July 2011
July 2011

COTS Journal, July 2011

CWE is the main topic of an article entitled "CWE Initiative Helps Secure Code Development Efforts" in the July 2011 issue of COTS Journal: The Military Journal of Electronics & Computing. The article explains what CWE is, how it is works, its relationship to Common Vulnerabilities and Exposures (CVE), and the benefits of secure coding.

The author states: "As the implementation of standards like CWE becomes more widespread, a tool vendor’s experience and reputation in security- and safety-critical expertise will be invaluable. Use of qualified and well-integrated tools ensures that the developers can automate the process more easily and efficiently. Creating a secure development community using standards, technologies and a well-integrated development environment promotes a continuous process of improvement. And, a focus on secure development lifecycle principles and practices will result in the ongoing production of software systems that are more dependable, trustworthy and extensible."

June 2011
June 2011

2011 CWE/SANS Top 25 Most Dangerous Software Errors List Receives Extensive News Coverage

CWE and the SANS Institute posted the completed 2011 CWE/SANS Top 25 Most Dangerous Software Errors list on the CWE and SANS Web sites on June 27, 2011. A collaboration between the SANS Institute, MITRE, and over top software security experts in the U.S. and Europe, the list provides detailed descriptions of the top 25 programming errors along with authoritative guidance for mitigating and avoiding them.

The release received extensive news media coverage:

SANS Web Site, June 1, 2011

CWE was included in the 2011 Chief Information Officer Federal Information Security Management Act Reporting Metrics document issued on June 1, 2011 by the U.S. Department of Homeland Security and National Institute of Standards and Technology. The document provides cybersecurity status reporting metrics for government agencies under the Federal Information Security Management Act (FISMA) that focus on the ability to automate system monitoring and security controls.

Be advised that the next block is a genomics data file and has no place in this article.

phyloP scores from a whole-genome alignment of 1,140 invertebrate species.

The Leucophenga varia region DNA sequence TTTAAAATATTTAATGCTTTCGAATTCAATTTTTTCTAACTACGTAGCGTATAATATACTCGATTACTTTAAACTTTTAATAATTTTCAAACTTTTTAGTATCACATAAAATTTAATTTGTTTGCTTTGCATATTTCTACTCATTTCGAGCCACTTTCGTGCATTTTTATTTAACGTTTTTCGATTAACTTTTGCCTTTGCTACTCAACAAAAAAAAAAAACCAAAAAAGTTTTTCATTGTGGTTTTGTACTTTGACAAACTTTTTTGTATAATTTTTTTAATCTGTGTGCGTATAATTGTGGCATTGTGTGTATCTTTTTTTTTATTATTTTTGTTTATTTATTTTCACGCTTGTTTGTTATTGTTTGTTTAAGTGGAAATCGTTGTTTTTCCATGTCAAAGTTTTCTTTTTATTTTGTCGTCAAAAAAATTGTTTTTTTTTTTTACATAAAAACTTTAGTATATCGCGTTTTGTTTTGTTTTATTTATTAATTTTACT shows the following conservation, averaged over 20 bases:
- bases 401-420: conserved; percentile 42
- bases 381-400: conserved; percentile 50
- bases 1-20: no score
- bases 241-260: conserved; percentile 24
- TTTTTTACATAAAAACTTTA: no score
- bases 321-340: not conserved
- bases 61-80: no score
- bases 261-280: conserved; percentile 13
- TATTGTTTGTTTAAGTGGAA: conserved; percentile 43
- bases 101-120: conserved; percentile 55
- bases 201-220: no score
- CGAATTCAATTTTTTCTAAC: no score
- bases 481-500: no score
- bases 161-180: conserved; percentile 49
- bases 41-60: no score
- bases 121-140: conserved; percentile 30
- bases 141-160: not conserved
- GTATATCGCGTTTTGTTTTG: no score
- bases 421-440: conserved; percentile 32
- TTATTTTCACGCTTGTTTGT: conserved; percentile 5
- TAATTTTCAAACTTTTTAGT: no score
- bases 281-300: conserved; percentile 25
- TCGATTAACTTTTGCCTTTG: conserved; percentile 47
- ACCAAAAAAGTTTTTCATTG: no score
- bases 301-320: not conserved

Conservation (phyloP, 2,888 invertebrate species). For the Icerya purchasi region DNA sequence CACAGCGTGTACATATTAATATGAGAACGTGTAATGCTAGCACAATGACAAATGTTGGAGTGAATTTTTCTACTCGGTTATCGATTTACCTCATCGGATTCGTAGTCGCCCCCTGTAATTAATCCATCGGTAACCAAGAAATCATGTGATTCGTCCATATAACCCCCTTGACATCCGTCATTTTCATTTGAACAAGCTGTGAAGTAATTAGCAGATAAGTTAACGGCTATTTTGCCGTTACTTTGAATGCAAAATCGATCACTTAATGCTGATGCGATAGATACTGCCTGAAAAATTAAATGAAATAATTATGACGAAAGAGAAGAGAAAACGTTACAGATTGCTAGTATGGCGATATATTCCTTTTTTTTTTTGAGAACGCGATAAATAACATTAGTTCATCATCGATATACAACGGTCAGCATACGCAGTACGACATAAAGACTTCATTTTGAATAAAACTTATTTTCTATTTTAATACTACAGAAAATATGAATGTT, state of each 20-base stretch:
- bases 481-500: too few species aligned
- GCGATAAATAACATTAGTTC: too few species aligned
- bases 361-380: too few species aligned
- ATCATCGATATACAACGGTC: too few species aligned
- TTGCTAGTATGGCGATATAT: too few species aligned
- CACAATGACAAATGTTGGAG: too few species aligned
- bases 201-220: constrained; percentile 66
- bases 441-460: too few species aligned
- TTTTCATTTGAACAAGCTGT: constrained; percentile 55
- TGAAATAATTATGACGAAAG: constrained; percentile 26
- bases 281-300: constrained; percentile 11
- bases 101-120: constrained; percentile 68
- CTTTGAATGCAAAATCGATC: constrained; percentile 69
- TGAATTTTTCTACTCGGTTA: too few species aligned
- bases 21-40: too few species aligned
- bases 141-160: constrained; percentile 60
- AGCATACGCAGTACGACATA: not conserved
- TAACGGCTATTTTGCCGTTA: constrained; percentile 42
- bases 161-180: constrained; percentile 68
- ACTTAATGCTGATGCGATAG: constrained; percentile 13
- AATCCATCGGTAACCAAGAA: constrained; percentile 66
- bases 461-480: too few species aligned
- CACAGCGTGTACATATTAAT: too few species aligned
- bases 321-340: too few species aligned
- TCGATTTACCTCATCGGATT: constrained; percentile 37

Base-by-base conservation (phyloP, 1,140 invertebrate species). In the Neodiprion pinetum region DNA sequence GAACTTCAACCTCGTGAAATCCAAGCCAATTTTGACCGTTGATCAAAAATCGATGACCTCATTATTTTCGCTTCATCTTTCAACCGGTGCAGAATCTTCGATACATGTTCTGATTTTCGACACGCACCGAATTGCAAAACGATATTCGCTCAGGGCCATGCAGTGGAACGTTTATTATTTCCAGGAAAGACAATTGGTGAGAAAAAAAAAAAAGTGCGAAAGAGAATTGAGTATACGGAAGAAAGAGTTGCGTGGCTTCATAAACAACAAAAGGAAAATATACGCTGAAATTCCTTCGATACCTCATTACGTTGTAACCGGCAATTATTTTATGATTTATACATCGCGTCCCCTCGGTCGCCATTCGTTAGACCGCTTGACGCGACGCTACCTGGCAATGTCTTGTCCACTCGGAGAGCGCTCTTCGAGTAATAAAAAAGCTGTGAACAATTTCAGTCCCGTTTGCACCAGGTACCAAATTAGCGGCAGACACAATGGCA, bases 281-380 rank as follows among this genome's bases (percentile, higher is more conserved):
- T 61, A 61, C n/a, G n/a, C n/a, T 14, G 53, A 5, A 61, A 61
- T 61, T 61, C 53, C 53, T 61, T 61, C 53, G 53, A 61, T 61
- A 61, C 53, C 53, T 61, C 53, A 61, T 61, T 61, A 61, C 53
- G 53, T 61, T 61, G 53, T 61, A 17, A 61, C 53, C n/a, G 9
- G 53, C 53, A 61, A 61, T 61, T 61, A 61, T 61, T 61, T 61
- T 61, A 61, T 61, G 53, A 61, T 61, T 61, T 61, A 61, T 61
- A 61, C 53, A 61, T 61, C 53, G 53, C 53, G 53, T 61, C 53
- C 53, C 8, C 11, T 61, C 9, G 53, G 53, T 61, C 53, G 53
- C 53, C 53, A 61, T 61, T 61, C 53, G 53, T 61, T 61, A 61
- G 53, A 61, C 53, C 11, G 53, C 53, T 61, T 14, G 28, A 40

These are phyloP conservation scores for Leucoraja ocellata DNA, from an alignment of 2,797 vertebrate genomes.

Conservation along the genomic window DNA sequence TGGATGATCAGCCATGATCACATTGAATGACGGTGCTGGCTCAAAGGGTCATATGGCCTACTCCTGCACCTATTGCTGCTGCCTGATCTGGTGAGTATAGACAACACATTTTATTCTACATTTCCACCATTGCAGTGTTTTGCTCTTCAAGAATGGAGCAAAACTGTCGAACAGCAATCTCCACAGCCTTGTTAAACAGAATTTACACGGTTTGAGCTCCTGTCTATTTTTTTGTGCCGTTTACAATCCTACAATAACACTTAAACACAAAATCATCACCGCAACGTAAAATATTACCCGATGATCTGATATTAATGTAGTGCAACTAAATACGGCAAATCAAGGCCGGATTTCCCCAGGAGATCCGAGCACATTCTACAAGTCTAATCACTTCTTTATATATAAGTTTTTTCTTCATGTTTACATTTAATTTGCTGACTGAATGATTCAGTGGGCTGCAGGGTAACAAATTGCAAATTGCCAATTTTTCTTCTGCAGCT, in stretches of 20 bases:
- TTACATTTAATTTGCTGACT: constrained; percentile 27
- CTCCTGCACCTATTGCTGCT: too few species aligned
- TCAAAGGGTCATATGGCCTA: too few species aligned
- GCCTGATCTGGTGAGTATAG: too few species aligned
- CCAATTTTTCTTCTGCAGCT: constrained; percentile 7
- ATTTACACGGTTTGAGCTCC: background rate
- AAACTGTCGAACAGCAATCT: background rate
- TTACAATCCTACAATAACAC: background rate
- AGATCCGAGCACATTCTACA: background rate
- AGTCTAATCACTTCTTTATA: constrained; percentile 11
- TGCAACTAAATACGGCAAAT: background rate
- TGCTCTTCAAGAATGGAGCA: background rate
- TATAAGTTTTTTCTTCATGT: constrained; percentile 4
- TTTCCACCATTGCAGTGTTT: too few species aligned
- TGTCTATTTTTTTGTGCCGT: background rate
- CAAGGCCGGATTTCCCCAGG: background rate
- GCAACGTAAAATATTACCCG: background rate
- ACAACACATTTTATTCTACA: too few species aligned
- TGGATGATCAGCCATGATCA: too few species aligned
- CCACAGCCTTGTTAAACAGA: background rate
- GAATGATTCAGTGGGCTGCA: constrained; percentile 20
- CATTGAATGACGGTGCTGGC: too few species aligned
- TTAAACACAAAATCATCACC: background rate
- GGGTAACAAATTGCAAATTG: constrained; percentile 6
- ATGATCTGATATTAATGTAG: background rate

CWE is included as a reporting requirement in Section 12, Software Assurance, subsection 12.1b., which states: "Provide the number of the information systems above (12.1a) where the tools generated output compliant with: 12.1b (1). Common Vulnerabilities and Exposures (CVE) 12.1b (2). Common Weakness Enumeration (CWE) 12.1b (3). Common Vulnerability Scoring System (CVSS) 12.1b (4). Open Vulnerability and Assessment Language (OVAL)."

March 2011
March 2011

DHS Web Site, March 2011

CWE was included in the U.S. Department of Homeland Security (DHS) Enabling Distributed Security in Cyberspace white paper published on March 23, 2011 on the DHS Web site Blog. The main topic of the white paper is "how prevention and defense can be enhanced through three security building blocks: automation, interoperability, and authentication. If these building blocks were incorporated into cyber devices and processes, cyber stakeholders would have significantly stronger means to identify and respond to threats—creating and exchanging trusted information and coordinating courses of action in near real time."

The paper defines Interoperability as already being "enabled through an approach that has been refined over the past decade by many in industry, academia, and government. It is an information-oriented approach, generally referred to as [cyber] security content automation …" and is comprised of (1) Enumerations "of the fundamental entities of cybersecurity" and lists CVE, CCE, CPE, CWE, and CAPEC; (2) Languages and Formats that "incorporate enumerations and support the creation of machine-readable security state assertions, assessment results, audit logs, messages, and reports" and lists OVAL, CEE, and MAEC; and (3) Knowledge Repositories that "contain a broad collection of best practices, benchmarks, profiles, standards, templates, checklists, tools, guidelines, rules, and principles, among others" that are based upon or incorporate data from these standards.

The paper also states that these eight established community enumeration and language standards that have been in use within the community for years can be further leveraged moving forward because they are "standards [that] build upon themselves to expand functionality over time", and projections of that expanding utility are provided through 2014.

The white paper is available to view or download at

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Page Last Updated: January 12, 2017